Real pluralism should surely mean that I accept and respect one's right to be different, but so also should that person accept my right to be different and not do that which is against my beliefs. The religious communities are having a collective gag reaction. As decision after decision goes against them, they are forced to accept what I would describe as forced or convergent pluralism, one size fits all: “In the name of pluralism, you must accept what I say and who I am”. It is quite, I would submit, an illiberal pluralism and the courts are wittingly or unwittingly forcing values, convergent on a population that did not elect them and barely knows them.
If, as some anticipate, the court changes the definition, then it is reasonable that some minister, priest, rabbi or imam who refuses to marry two people of the same gender will be sued. That is almost a dead certainty. Witness after witness told us of case after case where equality rights trump religious freedom.
I remember the lawyer for the Catholic Civil Rights League making reference to the Hall case in Ontario. This was the young man who wanted to take his gay date to the prom. The Catholic School Board has a constitutional guarantee to conduct its affairs in accordance with Roman Catholic teachings and doctrines. All students and parents effectively sign on to that concept when they send their children to that school. Therefore it comes as no surprise when a Catholic board or school says, on something such as this issue, that no, they would not permit that. That did not seem to prevent the judge from making an order forcing the board to let the boy take his date to the prom. Equality rights trump religious freedom guarantees embedded in our constitution. Effectively, judge trumps bishop.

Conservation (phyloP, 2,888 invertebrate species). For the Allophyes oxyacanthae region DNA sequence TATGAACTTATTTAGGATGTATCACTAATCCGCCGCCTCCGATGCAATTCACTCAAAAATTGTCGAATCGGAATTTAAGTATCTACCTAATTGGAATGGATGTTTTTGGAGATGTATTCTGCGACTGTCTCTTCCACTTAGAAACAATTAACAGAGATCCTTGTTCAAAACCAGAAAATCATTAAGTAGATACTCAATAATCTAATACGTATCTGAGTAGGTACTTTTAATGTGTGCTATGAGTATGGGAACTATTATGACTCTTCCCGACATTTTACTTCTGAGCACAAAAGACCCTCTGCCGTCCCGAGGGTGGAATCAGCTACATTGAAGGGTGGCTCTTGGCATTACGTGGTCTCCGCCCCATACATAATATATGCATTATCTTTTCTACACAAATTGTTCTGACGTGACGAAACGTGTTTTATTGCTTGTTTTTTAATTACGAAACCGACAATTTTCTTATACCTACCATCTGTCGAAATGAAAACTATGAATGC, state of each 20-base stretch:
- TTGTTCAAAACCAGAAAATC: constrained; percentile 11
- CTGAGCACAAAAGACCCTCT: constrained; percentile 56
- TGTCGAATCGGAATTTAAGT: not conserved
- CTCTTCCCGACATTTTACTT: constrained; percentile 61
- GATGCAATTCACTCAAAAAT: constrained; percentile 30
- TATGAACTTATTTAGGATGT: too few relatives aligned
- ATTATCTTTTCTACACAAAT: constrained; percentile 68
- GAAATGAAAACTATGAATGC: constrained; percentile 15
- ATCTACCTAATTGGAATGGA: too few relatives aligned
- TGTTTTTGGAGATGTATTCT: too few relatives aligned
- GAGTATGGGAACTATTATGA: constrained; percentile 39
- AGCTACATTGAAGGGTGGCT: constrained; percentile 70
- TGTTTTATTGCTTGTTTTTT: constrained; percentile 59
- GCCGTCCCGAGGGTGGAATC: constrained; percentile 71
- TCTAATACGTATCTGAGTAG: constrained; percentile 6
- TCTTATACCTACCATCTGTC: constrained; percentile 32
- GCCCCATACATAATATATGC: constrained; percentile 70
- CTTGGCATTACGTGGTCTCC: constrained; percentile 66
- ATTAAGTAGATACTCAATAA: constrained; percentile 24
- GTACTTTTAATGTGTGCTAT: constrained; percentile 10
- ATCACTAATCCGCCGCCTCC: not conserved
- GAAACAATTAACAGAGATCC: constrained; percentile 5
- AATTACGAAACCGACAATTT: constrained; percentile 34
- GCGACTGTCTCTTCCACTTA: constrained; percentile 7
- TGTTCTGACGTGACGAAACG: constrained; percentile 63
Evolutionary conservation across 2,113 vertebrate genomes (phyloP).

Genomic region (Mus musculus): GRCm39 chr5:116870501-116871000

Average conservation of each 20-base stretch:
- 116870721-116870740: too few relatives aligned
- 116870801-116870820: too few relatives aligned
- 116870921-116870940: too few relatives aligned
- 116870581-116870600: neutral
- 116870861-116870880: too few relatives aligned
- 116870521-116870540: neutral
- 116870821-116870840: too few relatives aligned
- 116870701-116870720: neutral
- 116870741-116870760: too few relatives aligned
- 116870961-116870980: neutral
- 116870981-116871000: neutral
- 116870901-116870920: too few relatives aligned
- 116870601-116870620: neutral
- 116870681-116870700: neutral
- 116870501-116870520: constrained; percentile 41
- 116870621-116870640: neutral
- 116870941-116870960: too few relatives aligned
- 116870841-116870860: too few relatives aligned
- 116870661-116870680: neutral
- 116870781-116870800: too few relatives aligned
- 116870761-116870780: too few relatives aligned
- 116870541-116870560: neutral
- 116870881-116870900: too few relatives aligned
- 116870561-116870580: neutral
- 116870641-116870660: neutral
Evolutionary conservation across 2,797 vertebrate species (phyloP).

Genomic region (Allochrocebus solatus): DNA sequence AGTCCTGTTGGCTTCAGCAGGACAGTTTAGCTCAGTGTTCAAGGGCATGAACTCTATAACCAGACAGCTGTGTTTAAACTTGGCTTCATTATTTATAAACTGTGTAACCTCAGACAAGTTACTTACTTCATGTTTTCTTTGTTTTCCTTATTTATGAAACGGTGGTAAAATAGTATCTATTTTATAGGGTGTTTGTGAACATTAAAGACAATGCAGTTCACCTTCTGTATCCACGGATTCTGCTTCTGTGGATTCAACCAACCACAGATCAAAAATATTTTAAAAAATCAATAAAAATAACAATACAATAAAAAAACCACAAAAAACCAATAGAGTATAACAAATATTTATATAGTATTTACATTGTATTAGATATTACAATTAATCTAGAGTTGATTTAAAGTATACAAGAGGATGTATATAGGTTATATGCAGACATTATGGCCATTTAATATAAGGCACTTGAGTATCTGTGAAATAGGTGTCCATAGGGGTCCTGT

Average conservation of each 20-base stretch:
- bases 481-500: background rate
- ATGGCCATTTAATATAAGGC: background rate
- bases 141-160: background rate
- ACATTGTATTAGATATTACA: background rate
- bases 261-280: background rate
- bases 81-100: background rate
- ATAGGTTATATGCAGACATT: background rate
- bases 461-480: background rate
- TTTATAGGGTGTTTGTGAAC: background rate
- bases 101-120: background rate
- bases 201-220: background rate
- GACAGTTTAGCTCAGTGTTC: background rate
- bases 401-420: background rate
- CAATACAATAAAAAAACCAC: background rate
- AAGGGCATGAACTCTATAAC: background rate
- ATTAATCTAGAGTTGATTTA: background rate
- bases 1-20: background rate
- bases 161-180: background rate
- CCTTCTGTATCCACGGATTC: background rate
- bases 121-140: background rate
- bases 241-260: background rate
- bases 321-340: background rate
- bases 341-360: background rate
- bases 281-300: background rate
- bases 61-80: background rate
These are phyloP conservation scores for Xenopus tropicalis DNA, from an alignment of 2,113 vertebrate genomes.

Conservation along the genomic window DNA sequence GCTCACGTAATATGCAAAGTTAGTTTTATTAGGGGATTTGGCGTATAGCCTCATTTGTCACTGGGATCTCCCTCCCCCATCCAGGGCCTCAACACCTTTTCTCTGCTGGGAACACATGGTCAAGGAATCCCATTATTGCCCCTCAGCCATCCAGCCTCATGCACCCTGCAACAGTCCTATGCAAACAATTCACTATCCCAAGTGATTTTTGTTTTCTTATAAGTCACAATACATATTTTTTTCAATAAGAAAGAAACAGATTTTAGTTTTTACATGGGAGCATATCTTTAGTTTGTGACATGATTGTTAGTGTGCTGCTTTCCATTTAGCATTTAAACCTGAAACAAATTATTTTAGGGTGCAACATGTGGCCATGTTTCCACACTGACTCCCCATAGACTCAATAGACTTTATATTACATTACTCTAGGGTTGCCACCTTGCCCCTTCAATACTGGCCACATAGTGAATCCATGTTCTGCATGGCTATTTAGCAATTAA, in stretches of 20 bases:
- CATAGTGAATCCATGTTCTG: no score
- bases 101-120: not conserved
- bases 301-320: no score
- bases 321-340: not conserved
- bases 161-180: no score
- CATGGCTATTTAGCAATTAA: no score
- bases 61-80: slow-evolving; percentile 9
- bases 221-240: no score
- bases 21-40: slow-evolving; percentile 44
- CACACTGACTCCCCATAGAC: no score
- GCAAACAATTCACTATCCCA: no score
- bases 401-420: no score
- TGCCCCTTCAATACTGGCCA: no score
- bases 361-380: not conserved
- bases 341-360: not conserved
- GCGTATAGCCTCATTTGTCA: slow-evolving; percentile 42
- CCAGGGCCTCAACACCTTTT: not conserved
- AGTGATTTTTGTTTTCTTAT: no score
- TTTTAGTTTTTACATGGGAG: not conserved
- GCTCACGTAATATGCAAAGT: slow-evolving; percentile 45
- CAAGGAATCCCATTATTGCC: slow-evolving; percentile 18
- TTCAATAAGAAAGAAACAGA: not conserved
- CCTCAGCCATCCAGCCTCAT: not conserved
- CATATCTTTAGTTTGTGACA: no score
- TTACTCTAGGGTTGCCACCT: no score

Is it any wonder witness after witness looks over their shoulders at the Hall case, or the Brockie case, where a printer was asked to print gay literature, refused and was sued, or the Trinity Western case, where all students signed on for a certain code of sexual conduct and the teacher's board said that it made them ineligible to teach in the schools of British Columbia? Is it any wonder therefore that these folks feel naked and exposed to certain aspects of judicial activism and take no comfort in the bland assurances that the guarantee of religious freedom will offer protection of religious expression?
It would be of some comfort if Parliament could be explicit in its guarantee of freedom of expression but I am afraid that would be an illusion. A robust freedom to dissent act or a human rights code might be of some comfort, as several witnesses suggested, but the courts will rightly say to that kind of idea, “Is the charter not enough?” Those in the religious community who are constantly paraded before the human rights boards and courts do not think the fig leaf of a charter provides them with any protection at all. It is almost a case of words are not enough.
The other thing that makes one wonder about this issue is Parliament itself. In 1999 we passed an overwhelming resolution after a day of very animated debate re-affirming the traditional definition of marriage. The preamble of Bill C-23, re-affirmed the traditional definition of marriage and brought it from a common law interpretation into an actual statutory bill. That has scarcely slowed down judicial trains heading toward a clash with Parliament, one which Parliament cannot win.
Twice in the last few years Parliament has spoken forcefully and unequivocally. Yet our system is such that the courts hold the ultimate trump card, which brings me back to my original point. It is extremely difficult to fashion a public policy which takes into account divergent interests and views when the legal environment is such that “you do it our way or we will do it for you”.
How does one fashion a response in the face of such a threat? I, and quite a number of others, believe we would be quite willing to address the genuine equity issues that rise before us, those broader issue, but the courts have effectively put us in a zero-sum game: “you win; you lose”. Unfortunately, the effect of which is that we all lose.